Is this week’s test pilot launch of Mozilla Private Network the moment browser VPNs finally become a must-have privacy feature?
Available as a free beta extension for desktop Firefox, initially in the US only, its arrival is certainly promising.
It’s not the first browser to offer this feature – that honour goes to Opera – but it is the one with the largest user base that promotes privacy for its own sake.
All users need to do is download the extension and sign to their Firefox account (or create a new account). Then it’s a matter of clicking on the extension’s icon in the toolbar and toggling the VPN on or off as needed.
Turning it on routes and encrypts Firefox traffic through a proxy server run by Mozilla’s partner Cloudflare, which means that visited websites can’t see the user’s true IP address or location.
This doesn’t stop websites from ‘fingerprinting’ the user in other ways, however, Firefox recently added other features that make doing that more difficult.
Still, adding a VPN to Firefox is clever because it means the privacy protection is integrated into one application rather than being spread across different services. That integration probably makes it more likely to be used by people who wouldn’t otherwise use one.
There are times when users might want to turn it off, either because the site being accessed rejects VPN connections (streaming services can be fussy) or because using it is having an impact on performance (we don’t know that Mozilla Private Network will have this effect but it’s worth keeping in mind).
Pros and cons
Turning on the VPN will give users a secure connection to a trusted server when using a device connected to public Wi-Fi (and running the gamut of rogue Wi-Fi hotspots and unknown intermediaries). Many travellers use subscription VPNs when away from a home network – the Mozilla Private Network is just a simpler, zero-cost alternative.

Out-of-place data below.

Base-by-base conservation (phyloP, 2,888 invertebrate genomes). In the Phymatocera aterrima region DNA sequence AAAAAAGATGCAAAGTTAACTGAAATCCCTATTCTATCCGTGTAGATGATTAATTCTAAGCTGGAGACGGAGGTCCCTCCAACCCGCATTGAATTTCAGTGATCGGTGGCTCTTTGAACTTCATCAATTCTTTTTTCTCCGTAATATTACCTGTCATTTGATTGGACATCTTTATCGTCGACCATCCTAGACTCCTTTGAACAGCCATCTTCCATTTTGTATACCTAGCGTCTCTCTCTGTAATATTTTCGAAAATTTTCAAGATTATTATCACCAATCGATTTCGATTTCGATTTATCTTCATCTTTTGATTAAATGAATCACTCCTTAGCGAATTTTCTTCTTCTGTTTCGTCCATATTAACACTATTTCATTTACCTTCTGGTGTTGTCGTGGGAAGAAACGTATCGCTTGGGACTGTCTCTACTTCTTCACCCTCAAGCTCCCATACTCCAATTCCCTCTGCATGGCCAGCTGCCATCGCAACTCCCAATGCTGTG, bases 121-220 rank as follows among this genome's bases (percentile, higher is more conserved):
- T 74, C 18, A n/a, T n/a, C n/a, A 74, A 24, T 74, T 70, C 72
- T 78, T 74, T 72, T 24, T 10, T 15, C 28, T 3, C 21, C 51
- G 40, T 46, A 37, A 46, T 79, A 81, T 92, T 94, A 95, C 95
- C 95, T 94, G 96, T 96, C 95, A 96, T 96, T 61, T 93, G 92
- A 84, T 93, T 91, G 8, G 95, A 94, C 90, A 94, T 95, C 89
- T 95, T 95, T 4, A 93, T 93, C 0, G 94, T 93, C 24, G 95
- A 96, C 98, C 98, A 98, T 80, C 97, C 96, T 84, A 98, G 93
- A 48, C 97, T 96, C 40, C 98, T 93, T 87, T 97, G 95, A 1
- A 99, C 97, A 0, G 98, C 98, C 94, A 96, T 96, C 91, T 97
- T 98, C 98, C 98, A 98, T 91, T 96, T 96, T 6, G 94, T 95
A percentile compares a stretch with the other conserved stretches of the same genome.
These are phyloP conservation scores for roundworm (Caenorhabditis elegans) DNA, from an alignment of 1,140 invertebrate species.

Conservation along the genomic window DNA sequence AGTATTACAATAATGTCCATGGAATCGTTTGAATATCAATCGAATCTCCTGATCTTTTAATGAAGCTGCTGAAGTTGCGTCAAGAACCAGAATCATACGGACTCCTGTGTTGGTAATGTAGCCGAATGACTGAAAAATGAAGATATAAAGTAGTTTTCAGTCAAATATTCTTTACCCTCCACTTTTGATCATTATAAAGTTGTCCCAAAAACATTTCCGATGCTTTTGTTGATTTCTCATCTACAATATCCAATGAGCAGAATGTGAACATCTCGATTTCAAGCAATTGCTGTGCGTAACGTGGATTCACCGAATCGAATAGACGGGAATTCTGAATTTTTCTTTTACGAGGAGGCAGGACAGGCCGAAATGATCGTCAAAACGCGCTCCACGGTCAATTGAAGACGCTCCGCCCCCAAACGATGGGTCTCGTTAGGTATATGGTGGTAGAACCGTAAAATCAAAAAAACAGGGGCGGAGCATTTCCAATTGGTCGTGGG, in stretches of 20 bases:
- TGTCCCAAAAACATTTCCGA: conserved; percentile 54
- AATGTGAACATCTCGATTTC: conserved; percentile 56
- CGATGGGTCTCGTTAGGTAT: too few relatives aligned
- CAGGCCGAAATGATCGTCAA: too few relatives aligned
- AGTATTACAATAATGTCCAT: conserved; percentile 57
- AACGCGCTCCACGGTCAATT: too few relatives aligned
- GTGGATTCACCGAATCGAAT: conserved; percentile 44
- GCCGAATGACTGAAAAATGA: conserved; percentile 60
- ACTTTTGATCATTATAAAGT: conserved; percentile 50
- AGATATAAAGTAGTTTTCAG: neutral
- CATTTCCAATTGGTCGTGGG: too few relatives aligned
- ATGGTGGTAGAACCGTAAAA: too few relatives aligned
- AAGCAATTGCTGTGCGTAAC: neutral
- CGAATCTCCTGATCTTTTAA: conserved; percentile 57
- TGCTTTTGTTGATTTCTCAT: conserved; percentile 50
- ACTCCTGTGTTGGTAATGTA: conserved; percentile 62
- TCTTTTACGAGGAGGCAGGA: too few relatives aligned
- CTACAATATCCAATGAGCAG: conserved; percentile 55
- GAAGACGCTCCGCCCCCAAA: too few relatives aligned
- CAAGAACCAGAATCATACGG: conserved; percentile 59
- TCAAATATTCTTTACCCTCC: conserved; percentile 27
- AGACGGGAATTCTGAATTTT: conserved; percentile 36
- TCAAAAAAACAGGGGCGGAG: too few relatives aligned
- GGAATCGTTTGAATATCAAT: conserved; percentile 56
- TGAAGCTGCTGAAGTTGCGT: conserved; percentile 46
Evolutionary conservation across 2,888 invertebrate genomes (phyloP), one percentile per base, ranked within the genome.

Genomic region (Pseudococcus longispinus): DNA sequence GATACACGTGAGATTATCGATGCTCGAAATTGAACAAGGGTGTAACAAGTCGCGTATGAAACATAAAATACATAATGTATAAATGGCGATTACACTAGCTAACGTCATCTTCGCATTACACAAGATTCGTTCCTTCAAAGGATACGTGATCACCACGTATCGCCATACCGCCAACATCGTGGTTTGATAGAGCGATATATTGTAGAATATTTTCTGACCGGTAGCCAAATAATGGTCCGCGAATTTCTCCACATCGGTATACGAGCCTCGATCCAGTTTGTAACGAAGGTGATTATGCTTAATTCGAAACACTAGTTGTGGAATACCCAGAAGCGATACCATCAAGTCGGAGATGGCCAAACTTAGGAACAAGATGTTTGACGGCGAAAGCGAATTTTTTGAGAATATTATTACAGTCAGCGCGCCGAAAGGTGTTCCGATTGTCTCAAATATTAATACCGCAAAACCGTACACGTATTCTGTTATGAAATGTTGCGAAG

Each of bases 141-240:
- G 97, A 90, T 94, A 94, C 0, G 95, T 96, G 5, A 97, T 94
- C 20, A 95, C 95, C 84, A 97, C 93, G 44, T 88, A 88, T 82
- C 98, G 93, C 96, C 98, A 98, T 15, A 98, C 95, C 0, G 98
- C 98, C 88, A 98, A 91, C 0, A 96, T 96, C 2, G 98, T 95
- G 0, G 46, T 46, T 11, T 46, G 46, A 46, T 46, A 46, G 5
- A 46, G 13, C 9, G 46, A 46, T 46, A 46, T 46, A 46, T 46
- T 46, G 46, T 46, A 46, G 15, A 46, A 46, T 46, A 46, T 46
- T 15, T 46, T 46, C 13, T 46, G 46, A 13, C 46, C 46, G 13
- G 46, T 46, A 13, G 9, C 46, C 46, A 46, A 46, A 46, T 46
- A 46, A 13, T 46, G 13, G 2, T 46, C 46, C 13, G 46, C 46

However, like Opera’s offering, it’s not a true VPN – that is, it only encrypts traffic while using one browser, Firefox. Traffic from all other applications on the same computer won’t be secured in the same way.
As with any VPN, it won’t keep you completely anonymous. Websites you visit will see a Cloudflare IP address instead of your own, but you will still get advertising cookies and if you log in to a website your identity will be known to that site.
Again, as with any VPN, it’s only as private and secure as the network offering the service, in this case, Cloudflare.
Cloudflare has moved into the privacy space recently, pioneering DNS resolution and privacy through its public 188.8.131.52 DNS resolution service, the 184.108.40.206 mobile app that uses it, and a proposed full VPN service called ‘Warp’ announced some months back.
These are also being used to trial a new privacy technology called DNS-over-HTTPS (DoH), which encrypts DNS traffic so that ISPs et al can’t easily see which websites users are visiting.
Should users trust this?
There’s no reason to suspect Cloudflare isn’t acting in good faith (and presumably Mozilla has done its due diligence) but through its CDN (Content Distribution Network) and DNS services, it is in the box seat for an enormous amount of web traffic already.
There’s a small caveat, however – like Mozilla, Cloudflare is a US company. That could mean having to comply with US government demands for access to data on its users, backed by the force of law.
Assuming it disposes of data as quickly as it says it does (and Mozilla gathers very little), it’s hard to see that this would be useful to the feds, but it’s still worth mentioning.
Mozilla hasn’t said when the Mozilla Private Network will be available for mobile users although when it appears it will presumably look something like Cloudflare’s own 220.127.116.11 app, perhaps built into Mozilla’s mobile privacy browser, Focus.